This past Sunday our Pastor spoke on how we needed to be better stewards of our time here on earth and this movie popped right into my head. Can you imagine what it would be like to have a countdown on your arm and once that countdown reach all 0's that was it? How differently would you live your life? How would we change our priorities if we knew for certain we only had so much time left?
The fact of the matter is that we don't have a lot of time here on earth. Here in the United Sates the average life expectancy for women is 81 and for men it is 76. That isn't a lot! I used to roll my eyes and laugh when people told me how much faster time seemed to go by as you got older. Yeah right, I thought. Now, as I am watching my children grow up, my oldest is turning 10 soon, I am beginning to see the wisdom in what they were telling me. A year now isn't the same as a year when I was a kid, lol.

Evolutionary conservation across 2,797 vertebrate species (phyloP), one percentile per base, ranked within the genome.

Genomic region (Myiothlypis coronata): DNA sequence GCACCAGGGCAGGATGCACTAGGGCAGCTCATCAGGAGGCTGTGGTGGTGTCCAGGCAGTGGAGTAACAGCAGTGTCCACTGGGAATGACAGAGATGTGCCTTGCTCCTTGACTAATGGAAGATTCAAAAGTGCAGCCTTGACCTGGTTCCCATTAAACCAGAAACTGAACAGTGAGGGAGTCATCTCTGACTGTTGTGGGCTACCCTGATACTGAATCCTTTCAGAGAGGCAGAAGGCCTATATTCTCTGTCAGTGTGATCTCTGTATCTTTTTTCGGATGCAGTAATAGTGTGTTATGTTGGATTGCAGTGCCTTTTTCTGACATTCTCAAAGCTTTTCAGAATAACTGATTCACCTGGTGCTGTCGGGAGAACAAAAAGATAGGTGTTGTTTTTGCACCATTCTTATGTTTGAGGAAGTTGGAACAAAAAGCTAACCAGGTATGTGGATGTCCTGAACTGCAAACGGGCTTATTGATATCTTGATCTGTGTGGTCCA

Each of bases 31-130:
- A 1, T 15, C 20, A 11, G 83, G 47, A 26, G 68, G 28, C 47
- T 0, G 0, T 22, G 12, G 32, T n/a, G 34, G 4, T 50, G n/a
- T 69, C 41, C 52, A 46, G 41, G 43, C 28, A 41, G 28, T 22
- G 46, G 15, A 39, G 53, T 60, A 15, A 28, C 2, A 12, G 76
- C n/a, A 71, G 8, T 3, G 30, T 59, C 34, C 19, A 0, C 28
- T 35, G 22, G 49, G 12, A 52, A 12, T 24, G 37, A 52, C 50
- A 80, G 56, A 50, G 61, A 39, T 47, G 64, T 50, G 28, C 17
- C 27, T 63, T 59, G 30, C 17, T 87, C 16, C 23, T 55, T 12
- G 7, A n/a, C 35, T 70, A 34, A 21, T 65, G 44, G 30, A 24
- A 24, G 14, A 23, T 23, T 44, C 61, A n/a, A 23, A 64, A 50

What I find even more concerning is that while in the movie "In Time" they had a countdown telling them exactly how much time they had left. The reality that we are faced with everyday is that we don't know for certain how much time we have left. Every day is a gift. Every moment is an opportunity. What are we really doing with the short uncertain amount of time that we have? We may not have an actual countdown on our arms but our time clocks are running out!
I don't know about anyone else but I have no doubt that I could do more with the days that God gives me. I could hug a few more people that I love. I could play a few more minutes with my kids. I could pray a little bit longer for God's will to be done on the earth as it is in heaven. I could enjoy a few more quiet moments sitting next to my beautiful wife on the couch. I could spend another second or two gazing upon the splendor of God's creation.